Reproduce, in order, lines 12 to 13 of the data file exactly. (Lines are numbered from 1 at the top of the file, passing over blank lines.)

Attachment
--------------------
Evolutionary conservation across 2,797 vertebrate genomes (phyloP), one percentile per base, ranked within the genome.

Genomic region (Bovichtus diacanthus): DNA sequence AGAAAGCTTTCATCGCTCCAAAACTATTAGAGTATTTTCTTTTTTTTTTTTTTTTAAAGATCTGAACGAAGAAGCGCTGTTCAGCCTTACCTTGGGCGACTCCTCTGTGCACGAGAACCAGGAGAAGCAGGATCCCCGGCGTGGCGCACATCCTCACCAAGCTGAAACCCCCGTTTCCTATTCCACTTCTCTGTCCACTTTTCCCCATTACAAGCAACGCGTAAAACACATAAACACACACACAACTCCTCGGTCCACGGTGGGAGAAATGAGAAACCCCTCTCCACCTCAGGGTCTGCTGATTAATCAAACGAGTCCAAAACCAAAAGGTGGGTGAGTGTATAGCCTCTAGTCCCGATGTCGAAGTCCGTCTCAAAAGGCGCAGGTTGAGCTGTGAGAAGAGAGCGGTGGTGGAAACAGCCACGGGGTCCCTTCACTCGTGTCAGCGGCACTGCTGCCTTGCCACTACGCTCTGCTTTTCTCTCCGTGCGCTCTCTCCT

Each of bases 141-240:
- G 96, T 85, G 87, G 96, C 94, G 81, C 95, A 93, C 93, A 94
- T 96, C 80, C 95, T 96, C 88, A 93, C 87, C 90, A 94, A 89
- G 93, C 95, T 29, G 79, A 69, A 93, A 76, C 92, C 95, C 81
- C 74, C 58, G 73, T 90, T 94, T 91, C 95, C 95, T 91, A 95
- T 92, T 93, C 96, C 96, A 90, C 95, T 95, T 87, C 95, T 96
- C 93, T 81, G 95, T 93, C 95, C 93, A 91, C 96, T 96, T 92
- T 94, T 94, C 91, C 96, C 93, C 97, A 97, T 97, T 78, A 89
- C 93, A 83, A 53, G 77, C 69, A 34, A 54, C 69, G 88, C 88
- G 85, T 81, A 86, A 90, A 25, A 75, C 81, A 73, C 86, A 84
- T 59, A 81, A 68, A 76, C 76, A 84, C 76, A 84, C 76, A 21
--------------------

- G 85, T 81, A 86, A 90, A 25, A 75, C 81, A 73, C 86, A 84
- T 59, A 81, A 68, A 76, C 76, A 84, C 76, A 84, C 76, A 21